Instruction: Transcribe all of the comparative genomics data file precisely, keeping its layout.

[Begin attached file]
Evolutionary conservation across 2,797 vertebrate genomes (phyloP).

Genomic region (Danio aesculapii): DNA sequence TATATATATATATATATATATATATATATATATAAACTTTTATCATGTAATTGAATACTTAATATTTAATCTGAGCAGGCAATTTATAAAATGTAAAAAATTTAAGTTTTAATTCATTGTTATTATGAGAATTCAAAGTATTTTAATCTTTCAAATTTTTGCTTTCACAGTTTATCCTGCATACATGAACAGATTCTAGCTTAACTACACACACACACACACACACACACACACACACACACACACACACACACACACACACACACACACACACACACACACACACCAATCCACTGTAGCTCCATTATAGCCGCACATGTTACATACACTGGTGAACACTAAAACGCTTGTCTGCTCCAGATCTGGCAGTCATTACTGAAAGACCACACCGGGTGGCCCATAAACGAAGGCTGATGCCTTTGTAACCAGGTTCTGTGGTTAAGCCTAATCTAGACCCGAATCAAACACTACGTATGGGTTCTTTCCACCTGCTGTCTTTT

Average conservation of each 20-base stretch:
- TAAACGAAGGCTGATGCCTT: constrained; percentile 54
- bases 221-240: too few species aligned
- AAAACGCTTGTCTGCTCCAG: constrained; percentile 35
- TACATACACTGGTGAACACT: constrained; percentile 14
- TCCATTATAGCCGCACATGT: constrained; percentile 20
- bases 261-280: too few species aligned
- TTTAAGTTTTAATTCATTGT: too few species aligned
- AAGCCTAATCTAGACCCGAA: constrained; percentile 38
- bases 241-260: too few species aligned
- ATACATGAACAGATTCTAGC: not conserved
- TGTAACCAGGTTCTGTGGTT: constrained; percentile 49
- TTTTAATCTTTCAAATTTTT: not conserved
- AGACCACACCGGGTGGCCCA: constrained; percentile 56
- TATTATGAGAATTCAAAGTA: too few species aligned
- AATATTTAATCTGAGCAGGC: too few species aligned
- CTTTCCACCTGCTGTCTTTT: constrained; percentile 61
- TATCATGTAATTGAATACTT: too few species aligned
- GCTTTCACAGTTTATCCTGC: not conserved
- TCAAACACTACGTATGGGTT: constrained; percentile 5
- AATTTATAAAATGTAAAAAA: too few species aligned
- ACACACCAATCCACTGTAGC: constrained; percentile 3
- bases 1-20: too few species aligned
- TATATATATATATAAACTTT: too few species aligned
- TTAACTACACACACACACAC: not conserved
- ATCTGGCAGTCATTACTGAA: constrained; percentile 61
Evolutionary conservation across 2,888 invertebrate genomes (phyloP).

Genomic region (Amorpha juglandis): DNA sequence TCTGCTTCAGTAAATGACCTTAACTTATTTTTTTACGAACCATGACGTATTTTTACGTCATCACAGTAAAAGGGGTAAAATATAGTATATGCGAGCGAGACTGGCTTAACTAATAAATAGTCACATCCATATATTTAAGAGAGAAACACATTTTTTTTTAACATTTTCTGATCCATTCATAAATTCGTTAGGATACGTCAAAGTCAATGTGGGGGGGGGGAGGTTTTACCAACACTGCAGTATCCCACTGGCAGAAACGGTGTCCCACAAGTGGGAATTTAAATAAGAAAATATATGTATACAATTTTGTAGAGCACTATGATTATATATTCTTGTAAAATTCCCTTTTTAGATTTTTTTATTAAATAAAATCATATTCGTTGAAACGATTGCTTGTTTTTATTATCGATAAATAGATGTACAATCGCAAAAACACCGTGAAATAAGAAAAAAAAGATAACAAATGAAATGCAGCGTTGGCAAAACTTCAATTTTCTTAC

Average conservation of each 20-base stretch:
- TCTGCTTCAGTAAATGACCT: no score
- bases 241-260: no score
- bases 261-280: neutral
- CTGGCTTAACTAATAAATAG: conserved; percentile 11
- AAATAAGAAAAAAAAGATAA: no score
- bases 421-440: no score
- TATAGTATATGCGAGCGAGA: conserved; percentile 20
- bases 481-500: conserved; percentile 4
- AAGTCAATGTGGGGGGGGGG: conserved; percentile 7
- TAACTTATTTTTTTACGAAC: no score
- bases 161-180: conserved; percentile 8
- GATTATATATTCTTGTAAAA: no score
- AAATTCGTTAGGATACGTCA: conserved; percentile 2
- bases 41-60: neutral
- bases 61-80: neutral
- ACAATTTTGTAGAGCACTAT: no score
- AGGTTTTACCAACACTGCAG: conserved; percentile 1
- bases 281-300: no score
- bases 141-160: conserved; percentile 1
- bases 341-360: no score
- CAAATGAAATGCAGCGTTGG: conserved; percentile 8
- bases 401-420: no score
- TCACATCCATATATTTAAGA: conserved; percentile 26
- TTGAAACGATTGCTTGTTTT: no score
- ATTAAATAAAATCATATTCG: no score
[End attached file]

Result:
Evolutionary conservation across 2,797 vertebrate genomes (phyloP).

Genomic region (Danio aesculapii): DNA sequence TATATATATATATATATATATATATATATATATAAACTTTTATCATGTAATTGAATACTTAATATTTAATCTGAGCAGGCAATTTATAAAATGTAAAAAATTTAAGTTTTAATTCATTGTTATTATGAGAATTCAAAGTATTTTAATCTTTCAAATTTTTGCTTTCACAGTTTATCCTGCATACATGAACAGATTCTAGCTTAACTACACACACACACACACACACACACACACACACACACACACACACACACACACACACACACACACACACACACACACACACCAATCCACTGTAGCTCCATTATAGCCGCACATGTTACATACACTGGTGAACACTAAAACGCTTGTCTGCTCCAGATCTGGCAGTCATTACTGAAAGACCACACCGGGTGGCCCATAAACGAAGGCTGATGCCTTTGTAACCAGGTTCTGTGGTTAAGCCTAATCTAGACCCGAATCAAACACTACGTATGGGTTCTTTCCACCTGCTGTCTTTT

Average conservation of each 20-base stretch:
- TAAACGAAGGCTGATGCCTT: constrained; percentile 54
- bases 221-240: too few species aligned
- AAAACGCTTGTCTGCTCCAG: constrained; percentile 35
- TACATACACTGGTGAACACT: constrained; percentile 14
- TCCATTATAGCCGCACATGT: constrained; percentile 20
- bases 261-280: too few species aligned
- TTTAAGTTTTAATTCATTGT: too few species aligned
- AAGCCTAATCTAGACCCGAA: constrained; percentile 38
- bases 241-260: too few species aligned
- ATACATGAACAGATTCTAGC: not conserved
- TGTAACCAGGTTCTGTGGTT: constrained; percentile 49
- TTTTAATCTTTCAAATTTTT: not conserved
- AGACCACACCGGGTGGCCCA: constrained; percentile 56
- TATTATGAGAATTCAAAGTA: too few species aligned
- AATATTTAATCTGAGCAGGC: too few species aligned
- CTTTCCACCTGCTGTCTTTT: constrained; percentile 61
- TATCATGTAATTGAATACTT: too few species aligned
- GCTTTCACAGTTTATCCTGC: not conserved
- TCAAACACTACGTATGGGTT: constrained; percentile 5
- AATTTATAAAATGTAAAAAA: too few species aligned
- ACACACCAATCCACTGTAGC: constrained; percentile 3
- bases 1-20: too few species aligned
- TATATATATATATAAACTTT: too few species aligned
- TTAACTACACACACACACAC: not conserved
- ATCTGGCAGTCATTACTGAA: constrained; percentile 61
Evolutionary conservation across 2,888 invertebrate genomes (phyloP).

Genomic region (Amorpha juglandis): DNA sequence TCTGCTTCAGTAAATGACCTTAACTTATTTTTTTACGAACCATGACGTATTTTTACGTCATCACAGTAAAAGGGGTAAAATATAGTATATGCGAGCGAGACTGGCTTAACTAATAAATAGTCACATCCATATATTTAAGAGAGAAACACATTTTTTTTTAACATTTTCTGATCCATTCATAAATTCGTTAGGATACGTCAAAGTCAATGTGGGGGGGGGGAGGTTTTACCAACACTGCAGTATCCCACTGGCAGAAACGGTGTCCCACAAGTGGGAATTTAAATAAGAAAATATATGTATACAATTTTGTAGAGCACTATGATTATATATTCTTGTAAAATTCCCTTTTTAGATTTTTTTATTAAATAAAATCATATTCGTTGAAACGATTGCTTGTTTTTATTATCGATAAATAGATGTACAATCGCAAAAACACCGTGAAATAAGAAAAAAAAGATAACAAATGAAATGCAGCGTTGGCAAAACTTCAATTTTCTTAC

Average conservation of each 20-base stretch:
- TCTGCTTCAGTAAATGACCT: no score
- bases 241-260: no score
- bases 261-280: neutral
- CTGGCTTAACTAATAAATAG: conserved; percentile 11
- AAATAAGAAAAAAAAGATAA: no score
- bases 421-440: no score
- TATAGTATATGCGAGCGAGA: conserved; percentile 20
- bases 481-500: conserved; percentile 4
- AAGTCAATGTGGGGGGGGGG: conserved; percentile 7
- TAACTTATTTTTTTACGAAC: no score
- bases 161-180: conserved; percentile 8
- GATTATATATTCTTGTAAAA: no score
- AAATTCGTTAGGATACGTCA: conserved; percentile 2
- bases 41-60: neutral
- bases 61-80: neutral
- ACAATTTTGTAGAGCACTAT: no score
- AGGTTTTACCAACACTGCAG: conserved; percentile 1
- bases 281-300: no score
- bases 141-160: conserved; percentile 1
- bases 341-360: no score
- CAAATGAAATGCAGCGTTGG: conserved; percentile 8
- bases 401-420: no score
- TCACATCCATATATTTAAGA: conserved; percentile 26
- TTGAAACGATTGCTTGTTTT: no score
- ATTAAATAAAATCATATTCG: no score